When you flush the toilet, you’re probably not thinking about bike lanes or home insulation. But that’s where your used loo roll could one day end up if a Dutch project to extract cellulose from sewage rolls out.
At the Geestmerambacht wastewater treatment plant near Alkmaar in the Netherlands, a two-year pilot project is using an industrial sieve to sift 400kg of cellulose, the natural fibres found in loo roll, from toilet sludge each day.
The cellulose, which would otherwise be incinerated at the end of the sewage treatment process, is cleaned and sterilised with very high temperatures and turned into a fluffy material or pellets. These are sold on as a raw material for products like asphalt and building materials.
A portion is also exported to the UK, where Brunel University is working on technology to transform it into an energy source, bioplastic bottles and other products.
The Cellvation project is just one of many schemes around the country attempting to extract value from sewage, says Ney. Another company, AquaMinerals, works with various water providers to produce calcite pellets from wastewater, which can then be reused for softening water, or for products like ceramics and paint.
Not everyone is convinced that recycling loo roll makes sense, however, given the energy and financial investment required for extracting and sterilising it.
Singer Sheryl Crow famously urged people to use just one square a visit to help protect the planet. But there are other options too. Helen Rankin, managing director of Cheeky Wipes, sells reusable fabric toilet paper, known as ‘family cloth’, which she also uses at home.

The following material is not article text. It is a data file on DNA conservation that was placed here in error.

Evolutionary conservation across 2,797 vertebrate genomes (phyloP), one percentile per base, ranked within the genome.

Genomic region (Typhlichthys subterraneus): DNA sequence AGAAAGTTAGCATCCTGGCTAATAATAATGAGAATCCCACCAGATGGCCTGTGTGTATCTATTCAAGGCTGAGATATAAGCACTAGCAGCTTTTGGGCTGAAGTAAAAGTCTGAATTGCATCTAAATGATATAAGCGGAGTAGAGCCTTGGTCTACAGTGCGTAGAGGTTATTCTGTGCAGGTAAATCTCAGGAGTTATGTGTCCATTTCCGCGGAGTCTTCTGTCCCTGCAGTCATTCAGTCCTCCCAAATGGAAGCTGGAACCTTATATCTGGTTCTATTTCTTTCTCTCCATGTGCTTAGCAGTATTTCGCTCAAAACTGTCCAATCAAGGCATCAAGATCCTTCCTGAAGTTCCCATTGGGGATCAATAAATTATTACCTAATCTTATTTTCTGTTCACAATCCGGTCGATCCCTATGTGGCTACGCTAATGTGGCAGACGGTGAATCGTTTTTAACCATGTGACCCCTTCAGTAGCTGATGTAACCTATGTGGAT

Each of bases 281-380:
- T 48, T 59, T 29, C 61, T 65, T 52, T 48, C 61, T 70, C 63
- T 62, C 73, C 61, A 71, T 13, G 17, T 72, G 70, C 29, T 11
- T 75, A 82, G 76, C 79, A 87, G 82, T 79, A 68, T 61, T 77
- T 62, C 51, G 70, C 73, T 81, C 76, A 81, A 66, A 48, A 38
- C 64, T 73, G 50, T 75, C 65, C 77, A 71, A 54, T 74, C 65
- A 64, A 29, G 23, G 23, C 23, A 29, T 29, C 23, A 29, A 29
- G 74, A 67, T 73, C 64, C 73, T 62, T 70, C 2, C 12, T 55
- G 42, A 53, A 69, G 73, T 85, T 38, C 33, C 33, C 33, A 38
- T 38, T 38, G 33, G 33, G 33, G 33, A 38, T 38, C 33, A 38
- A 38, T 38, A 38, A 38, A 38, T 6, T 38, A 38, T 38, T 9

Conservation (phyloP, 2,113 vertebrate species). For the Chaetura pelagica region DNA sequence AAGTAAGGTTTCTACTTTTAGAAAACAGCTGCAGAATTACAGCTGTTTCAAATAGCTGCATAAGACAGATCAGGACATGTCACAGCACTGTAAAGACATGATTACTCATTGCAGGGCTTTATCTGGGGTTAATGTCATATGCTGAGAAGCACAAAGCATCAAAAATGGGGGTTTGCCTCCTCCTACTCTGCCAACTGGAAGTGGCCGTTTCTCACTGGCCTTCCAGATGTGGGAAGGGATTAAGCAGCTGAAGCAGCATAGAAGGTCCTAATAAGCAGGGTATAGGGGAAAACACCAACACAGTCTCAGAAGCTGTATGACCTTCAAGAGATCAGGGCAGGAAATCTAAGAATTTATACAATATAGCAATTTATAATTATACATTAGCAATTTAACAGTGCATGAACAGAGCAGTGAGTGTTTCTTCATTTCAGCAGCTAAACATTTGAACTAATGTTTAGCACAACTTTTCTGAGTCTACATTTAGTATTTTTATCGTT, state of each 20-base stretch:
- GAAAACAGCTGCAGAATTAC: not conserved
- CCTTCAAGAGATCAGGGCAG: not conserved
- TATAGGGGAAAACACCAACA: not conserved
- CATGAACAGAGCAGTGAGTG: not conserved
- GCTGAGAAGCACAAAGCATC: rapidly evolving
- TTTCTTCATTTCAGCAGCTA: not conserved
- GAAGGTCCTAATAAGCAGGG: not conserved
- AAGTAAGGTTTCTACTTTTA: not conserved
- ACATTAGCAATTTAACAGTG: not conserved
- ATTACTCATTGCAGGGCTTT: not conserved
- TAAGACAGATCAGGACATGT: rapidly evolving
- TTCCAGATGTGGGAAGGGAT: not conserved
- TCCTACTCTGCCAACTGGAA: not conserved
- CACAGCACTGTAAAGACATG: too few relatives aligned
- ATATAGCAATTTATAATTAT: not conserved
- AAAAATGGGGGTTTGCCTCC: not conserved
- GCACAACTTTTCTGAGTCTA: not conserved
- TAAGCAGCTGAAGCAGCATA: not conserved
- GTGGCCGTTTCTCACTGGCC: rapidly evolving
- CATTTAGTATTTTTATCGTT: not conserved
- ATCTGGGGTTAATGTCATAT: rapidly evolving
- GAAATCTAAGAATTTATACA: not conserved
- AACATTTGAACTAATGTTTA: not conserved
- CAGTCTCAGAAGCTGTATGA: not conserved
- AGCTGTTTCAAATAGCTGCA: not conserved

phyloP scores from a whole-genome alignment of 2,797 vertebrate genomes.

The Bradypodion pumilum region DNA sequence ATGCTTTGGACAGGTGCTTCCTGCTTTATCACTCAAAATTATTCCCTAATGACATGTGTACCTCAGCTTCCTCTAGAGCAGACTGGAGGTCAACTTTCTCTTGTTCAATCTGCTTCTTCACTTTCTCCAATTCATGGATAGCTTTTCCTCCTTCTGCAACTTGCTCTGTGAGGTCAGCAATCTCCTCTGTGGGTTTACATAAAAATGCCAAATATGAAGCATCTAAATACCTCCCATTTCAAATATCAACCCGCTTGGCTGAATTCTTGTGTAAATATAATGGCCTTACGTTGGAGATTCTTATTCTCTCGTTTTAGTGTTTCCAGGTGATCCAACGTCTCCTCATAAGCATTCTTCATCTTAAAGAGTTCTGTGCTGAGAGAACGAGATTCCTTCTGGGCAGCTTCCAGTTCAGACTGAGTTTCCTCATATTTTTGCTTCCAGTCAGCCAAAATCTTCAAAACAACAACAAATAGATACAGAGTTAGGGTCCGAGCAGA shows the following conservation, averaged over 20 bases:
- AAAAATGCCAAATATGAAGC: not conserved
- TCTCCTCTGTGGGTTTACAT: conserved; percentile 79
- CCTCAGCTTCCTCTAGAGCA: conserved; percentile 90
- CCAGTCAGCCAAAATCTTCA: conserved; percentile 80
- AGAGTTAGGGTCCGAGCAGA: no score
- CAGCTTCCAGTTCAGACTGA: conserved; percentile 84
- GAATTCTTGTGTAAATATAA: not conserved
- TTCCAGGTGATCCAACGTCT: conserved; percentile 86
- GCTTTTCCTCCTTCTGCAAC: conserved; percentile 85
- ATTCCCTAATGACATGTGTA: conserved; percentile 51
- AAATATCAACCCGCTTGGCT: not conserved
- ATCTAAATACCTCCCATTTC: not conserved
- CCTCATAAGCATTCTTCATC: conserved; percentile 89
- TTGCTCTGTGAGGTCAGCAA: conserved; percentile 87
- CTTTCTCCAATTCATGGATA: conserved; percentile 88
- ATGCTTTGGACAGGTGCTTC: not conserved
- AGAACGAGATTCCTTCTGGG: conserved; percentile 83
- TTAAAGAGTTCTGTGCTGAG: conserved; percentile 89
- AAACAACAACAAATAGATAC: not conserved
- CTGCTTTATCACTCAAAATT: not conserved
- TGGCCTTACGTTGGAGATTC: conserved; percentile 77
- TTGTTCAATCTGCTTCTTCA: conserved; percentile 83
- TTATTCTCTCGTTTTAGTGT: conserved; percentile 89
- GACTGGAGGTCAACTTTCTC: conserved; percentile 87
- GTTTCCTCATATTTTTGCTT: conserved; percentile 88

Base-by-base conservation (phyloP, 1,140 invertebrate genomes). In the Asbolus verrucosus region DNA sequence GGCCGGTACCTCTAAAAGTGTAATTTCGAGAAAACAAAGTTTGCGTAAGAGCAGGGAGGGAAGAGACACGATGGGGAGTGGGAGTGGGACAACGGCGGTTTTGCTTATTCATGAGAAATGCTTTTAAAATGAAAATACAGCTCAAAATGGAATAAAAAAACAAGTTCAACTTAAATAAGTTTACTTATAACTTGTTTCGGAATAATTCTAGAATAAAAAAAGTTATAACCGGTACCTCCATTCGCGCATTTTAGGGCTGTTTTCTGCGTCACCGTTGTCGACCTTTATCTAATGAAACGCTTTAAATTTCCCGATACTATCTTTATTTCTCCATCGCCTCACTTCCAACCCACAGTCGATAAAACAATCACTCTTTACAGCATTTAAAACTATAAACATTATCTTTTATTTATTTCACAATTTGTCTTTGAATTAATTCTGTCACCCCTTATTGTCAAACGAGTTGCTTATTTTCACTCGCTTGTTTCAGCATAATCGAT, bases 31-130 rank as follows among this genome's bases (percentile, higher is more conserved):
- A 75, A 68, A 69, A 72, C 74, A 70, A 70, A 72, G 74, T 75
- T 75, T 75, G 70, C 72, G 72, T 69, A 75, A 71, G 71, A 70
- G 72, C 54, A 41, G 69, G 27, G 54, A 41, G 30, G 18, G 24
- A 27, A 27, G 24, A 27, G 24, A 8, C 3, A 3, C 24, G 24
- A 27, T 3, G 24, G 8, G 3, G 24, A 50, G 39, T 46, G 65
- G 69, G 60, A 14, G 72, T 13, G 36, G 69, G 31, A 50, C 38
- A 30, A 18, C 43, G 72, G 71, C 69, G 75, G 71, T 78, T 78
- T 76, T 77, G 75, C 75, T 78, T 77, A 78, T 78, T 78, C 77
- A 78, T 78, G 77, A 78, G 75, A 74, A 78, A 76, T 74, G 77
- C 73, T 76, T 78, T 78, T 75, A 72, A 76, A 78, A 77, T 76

“We have a bin in each bathroom and a couple of times a week chuck them in a long, hot wash,” she says. “It is a niche market and a lot of people are grossed out about it, but compared with cloth nappies, it’s nothing.
In many countries, water is already the main way of getting clean after a loo visit. In Thailand for example, toilets tend to come with a hose and Japan’s all-singing, all-dancing toilet seats include nozzles for spraying water. Even in the UK, where the French bidet never really thrived, loos with in-built washing systems are now widely available to buy.
But persuading people to ditch toilet paper is tricky, says professor Mizi Fan of Brunel University London, a research partner on the Dutch project. “It is not easy to change this sort of habit,” he says. “Toilet paper utilisation does vary from country to country, but… there is a link to a perception of hygiene.”
Could that link also hamper efforts to recycle toilet paper into consumer products? John Bissell, chief executive of start-up Origin Materials, which has worked on a project to turn sewage sludge into plastic bottles, admits there is an ick factor: “Consumers have a perception problem dealing with the sewage aspect,” he says.
Source : The Guardian